LEED, Carbon Accounting and the Metrics of Progress

A recent WSP USA project demonstrates how using multiple metrics has been an effective tool in helping companies with their greenhouse gas (GHG) emission reduction efforts.

In a new article for LEEDuser, Jenny Carney, vice president for sustainability, energy and climate change (SECC), wrote that initiatives and like GRESB, the Better Buildings Challenge, and BIT Building “are starting to nudge green building efforts toward metrics that align more neatly with corporate accounting and reporting; but there’s still much to reconcile when it comes to evaluating sustainability outcomes in organizations with complex facility portfolios.”

WSP recently supported Legrand—a company that provides products that improve the delivery of power, light and data to the spaces where people live and work—through the U.S. Green Building Council's Leadership in Energy and Environmental Design (LEED) certification process at its West Hartford, Connecticut facility. Legrand has a multipronged corporate social responsibility (CSR) approach that includes a focus on reducing its carbon footprint across its global operations. LEED efforts were determined to provide a useful lens that pointed them to new opportunities around sustainability.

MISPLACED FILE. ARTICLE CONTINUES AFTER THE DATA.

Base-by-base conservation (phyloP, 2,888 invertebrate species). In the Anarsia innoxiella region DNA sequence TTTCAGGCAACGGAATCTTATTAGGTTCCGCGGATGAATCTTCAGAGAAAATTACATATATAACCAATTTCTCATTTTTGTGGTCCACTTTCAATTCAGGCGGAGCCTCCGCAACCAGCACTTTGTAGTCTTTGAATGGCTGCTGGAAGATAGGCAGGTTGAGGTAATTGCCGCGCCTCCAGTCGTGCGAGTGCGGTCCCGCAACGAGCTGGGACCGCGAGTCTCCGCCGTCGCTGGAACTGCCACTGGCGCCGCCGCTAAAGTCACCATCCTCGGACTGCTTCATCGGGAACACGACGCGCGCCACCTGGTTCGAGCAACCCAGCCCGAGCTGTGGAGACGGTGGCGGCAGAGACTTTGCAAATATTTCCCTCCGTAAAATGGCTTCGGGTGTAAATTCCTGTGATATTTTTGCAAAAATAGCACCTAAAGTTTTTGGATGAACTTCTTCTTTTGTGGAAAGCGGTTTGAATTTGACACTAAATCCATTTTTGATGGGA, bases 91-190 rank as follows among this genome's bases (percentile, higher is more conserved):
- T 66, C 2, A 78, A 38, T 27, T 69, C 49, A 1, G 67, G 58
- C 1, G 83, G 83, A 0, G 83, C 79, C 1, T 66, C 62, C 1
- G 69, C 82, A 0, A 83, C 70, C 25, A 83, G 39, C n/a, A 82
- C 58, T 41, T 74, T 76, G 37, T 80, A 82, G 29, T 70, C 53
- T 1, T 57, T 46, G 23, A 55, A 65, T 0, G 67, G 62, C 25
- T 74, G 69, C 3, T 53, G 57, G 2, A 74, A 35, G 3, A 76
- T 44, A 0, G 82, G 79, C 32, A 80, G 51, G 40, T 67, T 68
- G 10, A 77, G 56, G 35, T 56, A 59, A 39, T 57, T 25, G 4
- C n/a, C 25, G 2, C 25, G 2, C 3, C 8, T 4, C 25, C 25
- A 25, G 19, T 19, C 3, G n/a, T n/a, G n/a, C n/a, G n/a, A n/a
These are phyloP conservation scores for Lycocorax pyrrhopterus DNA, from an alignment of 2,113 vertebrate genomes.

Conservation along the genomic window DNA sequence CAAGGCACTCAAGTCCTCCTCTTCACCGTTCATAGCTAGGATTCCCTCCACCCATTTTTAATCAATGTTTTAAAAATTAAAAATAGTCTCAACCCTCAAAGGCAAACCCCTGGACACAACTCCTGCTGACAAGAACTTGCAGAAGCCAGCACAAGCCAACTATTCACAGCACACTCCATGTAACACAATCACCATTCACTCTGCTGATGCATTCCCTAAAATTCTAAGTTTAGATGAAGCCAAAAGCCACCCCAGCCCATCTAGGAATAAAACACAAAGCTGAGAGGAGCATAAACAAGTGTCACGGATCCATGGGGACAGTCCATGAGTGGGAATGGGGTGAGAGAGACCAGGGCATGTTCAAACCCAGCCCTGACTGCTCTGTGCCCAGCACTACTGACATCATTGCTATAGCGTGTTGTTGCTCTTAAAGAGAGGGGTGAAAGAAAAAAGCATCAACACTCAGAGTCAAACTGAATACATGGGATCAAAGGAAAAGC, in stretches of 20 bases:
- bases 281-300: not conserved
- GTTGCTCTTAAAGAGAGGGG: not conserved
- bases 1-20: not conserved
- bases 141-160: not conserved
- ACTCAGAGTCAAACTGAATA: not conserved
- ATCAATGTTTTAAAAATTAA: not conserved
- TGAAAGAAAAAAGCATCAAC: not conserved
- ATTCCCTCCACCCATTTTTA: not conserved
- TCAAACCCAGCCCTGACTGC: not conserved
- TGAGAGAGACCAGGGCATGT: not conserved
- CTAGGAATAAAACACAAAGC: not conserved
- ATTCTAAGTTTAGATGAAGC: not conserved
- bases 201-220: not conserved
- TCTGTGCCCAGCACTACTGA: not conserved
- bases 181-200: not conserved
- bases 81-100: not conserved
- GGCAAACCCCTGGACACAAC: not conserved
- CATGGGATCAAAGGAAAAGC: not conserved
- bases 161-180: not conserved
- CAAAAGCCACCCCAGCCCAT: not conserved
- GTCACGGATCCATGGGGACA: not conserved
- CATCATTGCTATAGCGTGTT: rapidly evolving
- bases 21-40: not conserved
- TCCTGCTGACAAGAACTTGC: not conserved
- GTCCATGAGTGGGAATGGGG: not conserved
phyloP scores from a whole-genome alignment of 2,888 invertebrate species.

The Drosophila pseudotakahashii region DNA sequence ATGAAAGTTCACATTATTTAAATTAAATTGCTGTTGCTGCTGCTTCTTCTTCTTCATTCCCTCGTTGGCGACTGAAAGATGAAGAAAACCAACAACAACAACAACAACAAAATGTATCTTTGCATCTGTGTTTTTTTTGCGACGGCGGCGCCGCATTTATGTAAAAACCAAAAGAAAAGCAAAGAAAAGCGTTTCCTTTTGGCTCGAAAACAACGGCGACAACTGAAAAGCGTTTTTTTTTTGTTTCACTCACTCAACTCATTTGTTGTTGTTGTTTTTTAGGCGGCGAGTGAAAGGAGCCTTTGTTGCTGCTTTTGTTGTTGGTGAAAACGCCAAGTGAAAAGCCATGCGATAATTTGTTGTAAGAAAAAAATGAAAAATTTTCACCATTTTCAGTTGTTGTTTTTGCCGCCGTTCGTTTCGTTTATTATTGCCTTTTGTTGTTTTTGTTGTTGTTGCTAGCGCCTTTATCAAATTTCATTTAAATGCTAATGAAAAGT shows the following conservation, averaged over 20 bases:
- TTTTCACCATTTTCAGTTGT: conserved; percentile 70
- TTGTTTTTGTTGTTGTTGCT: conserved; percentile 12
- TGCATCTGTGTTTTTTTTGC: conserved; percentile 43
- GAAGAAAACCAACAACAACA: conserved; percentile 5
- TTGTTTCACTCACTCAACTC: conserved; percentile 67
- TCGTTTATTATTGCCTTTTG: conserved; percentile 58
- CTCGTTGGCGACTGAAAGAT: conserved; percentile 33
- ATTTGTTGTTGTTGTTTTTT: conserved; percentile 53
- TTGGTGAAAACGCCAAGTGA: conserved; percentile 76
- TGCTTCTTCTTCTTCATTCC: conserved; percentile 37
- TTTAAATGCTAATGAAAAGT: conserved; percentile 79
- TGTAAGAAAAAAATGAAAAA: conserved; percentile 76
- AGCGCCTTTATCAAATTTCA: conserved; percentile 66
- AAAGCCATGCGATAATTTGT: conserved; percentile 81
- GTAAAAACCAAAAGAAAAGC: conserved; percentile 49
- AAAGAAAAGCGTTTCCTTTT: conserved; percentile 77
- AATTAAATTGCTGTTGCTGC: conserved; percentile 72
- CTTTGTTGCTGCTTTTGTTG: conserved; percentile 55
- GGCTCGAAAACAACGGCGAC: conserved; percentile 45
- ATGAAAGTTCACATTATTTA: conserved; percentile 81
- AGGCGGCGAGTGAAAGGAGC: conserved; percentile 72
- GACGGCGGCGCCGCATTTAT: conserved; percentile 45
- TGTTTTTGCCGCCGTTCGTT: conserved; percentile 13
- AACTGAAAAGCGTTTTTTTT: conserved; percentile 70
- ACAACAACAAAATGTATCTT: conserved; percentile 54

“The experience also made it clear that sometimes, the ultimate environmental benefit of a company's actions cannot be accounted for with the current metrics and framing of green building performance,” Carney wrote.

Although the study had a limited ability to develop a robust analysis of how much energy consumption has been reduced at the facility, she was confident in several conclusions that were reached:
• The facility has reduced source energy, and the resulting emissions, while increasing facility utilization.
• The percent improvement from the facility’s historical baseline is at least 20 percent, based on source energy.
• Legrand deployed energy efficiency and emission reductions solutions that met their objectives and were validated by programs such as LEED; but the specific solutions and approaches were driven by the firm’s corporate sustainability commitments and business objectives.

The process also uncovered new opportunities for Legrand’s green building, GHG accounting and CSR industries.

Read more about the comprehensive case study and get a glimpse at some of the technical complexity Legrand experienced in evaluating its facility's energy and emissions performance, in her article, “LEED, Carbon Accounting, and the Metrics of Progress.”

Jenny Carney

Jenny Carney

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